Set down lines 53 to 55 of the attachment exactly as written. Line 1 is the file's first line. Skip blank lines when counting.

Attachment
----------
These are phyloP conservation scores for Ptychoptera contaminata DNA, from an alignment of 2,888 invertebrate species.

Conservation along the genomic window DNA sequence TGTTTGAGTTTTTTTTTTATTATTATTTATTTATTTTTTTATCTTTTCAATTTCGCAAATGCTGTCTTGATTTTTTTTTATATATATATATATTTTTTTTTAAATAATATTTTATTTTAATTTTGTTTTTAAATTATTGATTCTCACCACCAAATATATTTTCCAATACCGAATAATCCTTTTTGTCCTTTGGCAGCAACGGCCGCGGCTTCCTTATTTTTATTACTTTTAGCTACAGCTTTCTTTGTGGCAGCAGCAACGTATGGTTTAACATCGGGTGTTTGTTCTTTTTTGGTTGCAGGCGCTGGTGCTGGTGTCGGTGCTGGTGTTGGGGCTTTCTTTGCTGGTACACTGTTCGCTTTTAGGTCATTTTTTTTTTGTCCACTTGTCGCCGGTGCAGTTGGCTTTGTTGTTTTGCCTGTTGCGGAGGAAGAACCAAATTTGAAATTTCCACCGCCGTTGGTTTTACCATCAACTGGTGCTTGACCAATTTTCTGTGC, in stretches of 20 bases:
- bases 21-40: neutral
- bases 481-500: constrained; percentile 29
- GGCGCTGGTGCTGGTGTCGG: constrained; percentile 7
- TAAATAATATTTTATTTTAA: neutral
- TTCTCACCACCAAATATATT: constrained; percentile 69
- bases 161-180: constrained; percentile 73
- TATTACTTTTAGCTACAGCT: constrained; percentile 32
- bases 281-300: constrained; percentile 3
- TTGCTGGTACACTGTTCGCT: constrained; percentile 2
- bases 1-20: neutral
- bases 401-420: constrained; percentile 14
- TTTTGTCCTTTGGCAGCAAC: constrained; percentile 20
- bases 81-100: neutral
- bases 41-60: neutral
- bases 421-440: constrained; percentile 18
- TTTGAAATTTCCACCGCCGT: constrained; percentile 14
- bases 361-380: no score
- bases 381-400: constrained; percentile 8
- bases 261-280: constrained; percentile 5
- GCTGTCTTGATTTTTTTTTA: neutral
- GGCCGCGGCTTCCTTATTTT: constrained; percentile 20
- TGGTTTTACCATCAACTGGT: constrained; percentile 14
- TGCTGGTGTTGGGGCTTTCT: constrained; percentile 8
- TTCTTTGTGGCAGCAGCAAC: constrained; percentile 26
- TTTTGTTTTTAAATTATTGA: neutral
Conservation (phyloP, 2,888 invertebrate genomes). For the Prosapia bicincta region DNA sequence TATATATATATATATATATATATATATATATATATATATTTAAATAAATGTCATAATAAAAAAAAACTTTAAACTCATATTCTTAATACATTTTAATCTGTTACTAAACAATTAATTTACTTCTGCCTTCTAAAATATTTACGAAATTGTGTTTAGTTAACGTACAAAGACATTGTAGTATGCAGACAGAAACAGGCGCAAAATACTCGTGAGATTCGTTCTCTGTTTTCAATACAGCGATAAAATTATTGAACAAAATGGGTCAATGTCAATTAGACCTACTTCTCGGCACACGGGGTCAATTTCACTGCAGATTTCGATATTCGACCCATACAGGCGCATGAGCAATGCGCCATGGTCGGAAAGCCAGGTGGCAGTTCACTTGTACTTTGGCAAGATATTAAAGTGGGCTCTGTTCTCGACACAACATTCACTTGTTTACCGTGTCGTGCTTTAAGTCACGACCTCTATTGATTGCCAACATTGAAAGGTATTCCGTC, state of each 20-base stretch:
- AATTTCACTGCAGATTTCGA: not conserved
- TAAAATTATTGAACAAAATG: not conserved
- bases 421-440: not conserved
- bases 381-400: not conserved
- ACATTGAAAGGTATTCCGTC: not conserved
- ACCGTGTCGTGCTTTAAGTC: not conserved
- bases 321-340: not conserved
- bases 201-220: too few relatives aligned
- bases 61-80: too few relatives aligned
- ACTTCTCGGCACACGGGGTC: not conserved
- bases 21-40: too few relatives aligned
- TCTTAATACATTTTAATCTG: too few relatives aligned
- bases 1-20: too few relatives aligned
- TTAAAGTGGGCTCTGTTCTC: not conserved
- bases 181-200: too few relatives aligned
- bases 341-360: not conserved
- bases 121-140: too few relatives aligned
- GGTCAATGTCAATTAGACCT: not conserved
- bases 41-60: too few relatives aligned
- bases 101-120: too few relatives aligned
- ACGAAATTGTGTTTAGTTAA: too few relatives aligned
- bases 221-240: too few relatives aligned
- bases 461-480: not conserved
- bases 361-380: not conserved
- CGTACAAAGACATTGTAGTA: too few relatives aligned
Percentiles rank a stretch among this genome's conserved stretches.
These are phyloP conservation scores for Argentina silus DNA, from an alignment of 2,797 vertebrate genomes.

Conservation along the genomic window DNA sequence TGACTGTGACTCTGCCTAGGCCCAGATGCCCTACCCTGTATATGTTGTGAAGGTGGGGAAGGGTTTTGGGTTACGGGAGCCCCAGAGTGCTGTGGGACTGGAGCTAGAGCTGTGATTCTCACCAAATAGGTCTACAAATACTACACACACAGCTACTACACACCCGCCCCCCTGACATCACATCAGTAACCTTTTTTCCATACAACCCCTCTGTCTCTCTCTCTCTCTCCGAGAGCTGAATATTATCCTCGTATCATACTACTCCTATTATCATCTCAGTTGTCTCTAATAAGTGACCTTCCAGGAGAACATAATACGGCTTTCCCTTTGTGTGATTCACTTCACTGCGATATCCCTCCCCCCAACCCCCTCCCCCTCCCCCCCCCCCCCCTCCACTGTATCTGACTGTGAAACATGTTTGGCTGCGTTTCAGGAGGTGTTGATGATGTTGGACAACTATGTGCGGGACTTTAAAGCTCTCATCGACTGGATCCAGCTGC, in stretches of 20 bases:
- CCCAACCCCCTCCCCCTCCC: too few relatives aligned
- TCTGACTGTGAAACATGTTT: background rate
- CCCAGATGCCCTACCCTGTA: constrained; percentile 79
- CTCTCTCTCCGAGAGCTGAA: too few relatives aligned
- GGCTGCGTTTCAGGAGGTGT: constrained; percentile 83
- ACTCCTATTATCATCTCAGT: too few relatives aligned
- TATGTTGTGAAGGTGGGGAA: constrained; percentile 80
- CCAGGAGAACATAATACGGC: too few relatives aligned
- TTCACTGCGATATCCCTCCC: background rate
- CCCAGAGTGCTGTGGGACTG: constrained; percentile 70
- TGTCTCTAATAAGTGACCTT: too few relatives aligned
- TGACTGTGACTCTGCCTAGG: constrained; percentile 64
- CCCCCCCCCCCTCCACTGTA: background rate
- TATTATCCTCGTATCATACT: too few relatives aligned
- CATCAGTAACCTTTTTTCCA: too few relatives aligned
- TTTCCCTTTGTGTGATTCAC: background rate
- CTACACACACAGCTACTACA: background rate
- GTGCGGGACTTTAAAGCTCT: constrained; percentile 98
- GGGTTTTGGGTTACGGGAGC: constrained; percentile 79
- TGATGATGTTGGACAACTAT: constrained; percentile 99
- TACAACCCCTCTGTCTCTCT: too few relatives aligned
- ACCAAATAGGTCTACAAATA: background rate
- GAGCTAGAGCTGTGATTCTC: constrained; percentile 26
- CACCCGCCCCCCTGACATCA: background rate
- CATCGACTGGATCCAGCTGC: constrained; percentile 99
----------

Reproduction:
- CGTACAAAGACATTGTAGTA: too few relatives aligned
Percentiles rank a stretch among this genome's conserved stretches.
These are phyloP conservation scores for Argentina silus DNA, from an alignment of 2,797 vertebrate genomes.